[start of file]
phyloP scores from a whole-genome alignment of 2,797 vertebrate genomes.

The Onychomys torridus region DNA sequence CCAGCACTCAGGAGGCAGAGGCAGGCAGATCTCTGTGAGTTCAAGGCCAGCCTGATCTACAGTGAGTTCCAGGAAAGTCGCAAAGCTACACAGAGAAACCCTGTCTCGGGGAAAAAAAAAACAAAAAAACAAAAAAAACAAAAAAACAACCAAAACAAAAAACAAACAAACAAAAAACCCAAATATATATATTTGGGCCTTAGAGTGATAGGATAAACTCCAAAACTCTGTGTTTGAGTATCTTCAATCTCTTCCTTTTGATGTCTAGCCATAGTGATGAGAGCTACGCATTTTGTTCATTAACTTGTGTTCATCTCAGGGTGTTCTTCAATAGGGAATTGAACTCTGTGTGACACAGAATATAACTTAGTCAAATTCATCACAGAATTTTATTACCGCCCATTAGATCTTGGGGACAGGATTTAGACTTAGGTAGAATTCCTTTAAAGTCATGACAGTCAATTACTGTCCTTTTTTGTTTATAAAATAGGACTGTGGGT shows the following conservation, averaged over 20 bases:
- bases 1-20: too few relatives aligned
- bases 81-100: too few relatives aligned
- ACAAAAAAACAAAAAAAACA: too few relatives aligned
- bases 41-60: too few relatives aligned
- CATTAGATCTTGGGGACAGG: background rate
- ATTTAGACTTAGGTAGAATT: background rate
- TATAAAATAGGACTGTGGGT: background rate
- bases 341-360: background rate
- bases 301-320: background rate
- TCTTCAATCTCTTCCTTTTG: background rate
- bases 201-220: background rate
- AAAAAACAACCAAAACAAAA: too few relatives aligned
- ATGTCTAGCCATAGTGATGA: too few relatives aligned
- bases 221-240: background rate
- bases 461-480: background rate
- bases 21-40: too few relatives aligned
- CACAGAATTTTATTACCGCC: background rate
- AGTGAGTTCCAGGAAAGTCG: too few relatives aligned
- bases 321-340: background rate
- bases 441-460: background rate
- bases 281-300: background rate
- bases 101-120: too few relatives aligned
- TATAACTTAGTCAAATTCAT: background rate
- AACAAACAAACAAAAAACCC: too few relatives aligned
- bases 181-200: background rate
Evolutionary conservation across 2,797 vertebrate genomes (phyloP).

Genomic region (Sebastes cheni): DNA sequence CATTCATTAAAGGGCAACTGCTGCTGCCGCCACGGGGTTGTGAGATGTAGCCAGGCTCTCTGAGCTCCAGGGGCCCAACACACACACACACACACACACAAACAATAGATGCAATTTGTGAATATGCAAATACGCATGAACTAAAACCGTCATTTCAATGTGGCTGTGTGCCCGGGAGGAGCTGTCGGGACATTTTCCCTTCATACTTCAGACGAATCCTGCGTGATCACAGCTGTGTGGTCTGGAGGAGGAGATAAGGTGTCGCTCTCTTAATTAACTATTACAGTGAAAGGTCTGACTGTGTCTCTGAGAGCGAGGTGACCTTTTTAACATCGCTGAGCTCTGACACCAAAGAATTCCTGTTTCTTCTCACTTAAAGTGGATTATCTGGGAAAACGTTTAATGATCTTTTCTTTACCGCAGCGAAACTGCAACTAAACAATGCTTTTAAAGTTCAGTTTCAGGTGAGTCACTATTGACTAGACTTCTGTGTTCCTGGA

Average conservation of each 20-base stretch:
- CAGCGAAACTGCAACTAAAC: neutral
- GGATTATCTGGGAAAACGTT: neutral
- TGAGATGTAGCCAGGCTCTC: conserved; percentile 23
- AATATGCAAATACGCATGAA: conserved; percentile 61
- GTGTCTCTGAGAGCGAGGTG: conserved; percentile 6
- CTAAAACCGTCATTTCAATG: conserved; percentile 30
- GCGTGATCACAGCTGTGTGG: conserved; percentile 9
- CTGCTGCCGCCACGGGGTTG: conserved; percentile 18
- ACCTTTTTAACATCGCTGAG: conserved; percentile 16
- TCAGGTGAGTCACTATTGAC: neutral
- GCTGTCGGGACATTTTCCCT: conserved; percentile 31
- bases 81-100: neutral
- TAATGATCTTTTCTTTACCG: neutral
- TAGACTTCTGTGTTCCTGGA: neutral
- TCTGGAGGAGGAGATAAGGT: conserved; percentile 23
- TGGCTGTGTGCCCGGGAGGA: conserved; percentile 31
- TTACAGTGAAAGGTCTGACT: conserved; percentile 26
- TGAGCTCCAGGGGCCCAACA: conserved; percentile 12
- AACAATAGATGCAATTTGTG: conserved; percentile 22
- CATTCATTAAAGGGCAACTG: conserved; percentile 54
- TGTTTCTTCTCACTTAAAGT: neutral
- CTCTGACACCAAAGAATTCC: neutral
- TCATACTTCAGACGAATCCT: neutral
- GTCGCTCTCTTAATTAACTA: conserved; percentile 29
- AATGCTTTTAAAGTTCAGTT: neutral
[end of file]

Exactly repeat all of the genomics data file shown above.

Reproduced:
phyloP scores from a whole-genome alignment of 2,797 vertebrate genomes.

The Onychomys torridus region DNA sequence CCAGCACTCAGGAGGCAGAGGCAGGCAGATCTCTGTGAGTTCAAGGCCAGCCTGATCTACAGTGAGTTCCAGGAAAGTCGCAAAGCTACACAGAGAAACCCTGTCTCGGGGAAAAAAAAAACAAAAAAACAAAAAAAACAAAAAAACAACCAAAACAAAAAACAAACAAACAAAAAACCCAAATATATATATTTGGGCCTTAGAGTGATAGGATAAACTCCAAAACTCTGTGTTTGAGTATCTTCAATCTCTTCCTTTTGATGTCTAGCCATAGTGATGAGAGCTACGCATTTTGTTCATTAACTTGTGTTCATCTCAGGGTGTTCTTCAATAGGGAATTGAACTCTGTGTGACACAGAATATAACTTAGTCAAATTCATCACAGAATTTTATTACCGCCCATTAGATCTTGGGGACAGGATTTAGACTTAGGTAGAATTCCTTTAAAGTCATGACAGTCAATTACTGTCCTTTTTTGTTTATAAAATAGGACTGTGGGT shows the following conservation, averaged over 20 bases:
- bases 1-20: too few relatives aligned
- bases 81-100: too few relatives aligned
- ACAAAAAAACAAAAAAAACA: too few relatives aligned
- bases 41-60: too few relatives aligned
- CATTAGATCTTGGGGACAGG: background rate
- ATTTAGACTTAGGTAGAATT: background rate
- TATAAAATAGGACTGTGGGT: background rate
- bases 341-360: background rate
- bases 301-320: background rate
- TCTTCAATCTCTTCCTTTTG: background rate
- bases 201-220: background rate
- AAAAAACAACCAAAACAAAA: too few relatives aligned
- ATGTCTAGCCATAGTGATGA: too few relatives aligned
- bases 221-240: background rate
- bases 461-480: background rate
- bases 21-40: too few relatives aligned
- CACAGAATTTTATTACCGCC: background rate
- AGTGAGTTCCAGGAAAGTCG: too few relatives aligned
- bases 321-340: background rate
- bases 441-460: background rate
- bases 281-300: background rate
- bases 101-120: too few relatives aligned
- TATAACTTAGTCAAATTCAT: background rate
- AACAAACAAACAAAAAACCC: too few relatives aligned
- bases 181-200: background rate
Evolutionary conservation across 2,797 vertebrate genomes (phyloP).

Genomic region (Sebastes cheni): DNA sequence CATTCATTAAAGGGCAACTGCTGCTGCCGCCACGGGGTTGTGAGATGTAGCCAGGCTCTCTGAGCTCCAGGGGCCCAACACACACACACACACACACACAAACAATAGATGCAATTTGTGAATATGCAAATACGCATGAACTAAAACCGTCATTTCAATGTGGCTGTGTGCCCGGGAGGAGCTGTCGGGACATTTTCCCTTCATACTTCAGACGAATCCTGCGTGATCACAGCTGTGTGGTCTGGAGGAGGAGATAAGGTGTCGCTCTCTTAATTAACTATTACAGTGAAAGGTCTGACTGTGTCTCTGAGAGCGAGGTGACCTTTTTAACATCGCTGAGCTCTGACACCAAAGAATTCCTGTTTCTTCTCACTTAAAGTGGATTATCTGGGAAAACGTTTAATGATCTTTTCTTTACCGCAGCGAAACTGCAACTAAACAATGCTTTTAAAGTTCAGTTTCAGGTGAGTCACTATTGACTAGACTTCTGTGTTCCTGGA

Average conservation of each 20-base stretch:
- CAGCGAAACTGCAACTAAAC: neutral
- GGATTATCTGGGAAAACGTT: neutral
- TGAGATGTAGCCAGGCTCTC: conserved; percentile 23
- AATATGCAAATACGCATGAA: conserved; percentile 61
- GTGTCTCTGAGAGCGAGGTG: conserved; percentile 6
- CTAAAACCGTCATTTCAATG: conserved; percentile 30
- GCGTGATCACAGCTGTGTGG: conserved; percentile 9
- CTGCTGCCGCCACGGGGTTG: conserved; percentile 18
- ACCTTTTTAACATCGCTGAG: conserved; percentile 16
- TCAGGTGAGTCACTATTGAC: neutral
- GCTGTCGGGACATTTTCCCT: conserved; percentile 31
- bases 81-100: neutral
- TAATGATCTTTTCTTTACCG: neutral
- TAGACTTCTGTGTTCCTGGA: neutral
- TCTGGAGGAGGAGATAAGGT: conserved; percentile 23
- TGGCTGTGTGCCCGGGAGGA: conserved; percentile 31
- TTACAGTGAAAGGTCTGACT: conserved; percentile 26
- TGAGCTCCAGGGGCCCAACA: conserved; percentile 12
- AACAATAGATGCAATTTGTG: conserved; percentile 22
- CATTCATTAAAGGGCAACTG: conserved; percentile 54
- TGTTTCTTCTCACTTAAAGT: neutral
- CTCTGACACCAAAGAATTCC: neutral
- TCATACTTCAGACGAATCCT: neutral
- GTCGCTCTCTTAATTAACTA: conserved; percentile 29
- AATGCTTTTAAAGTTCAGTT: neutral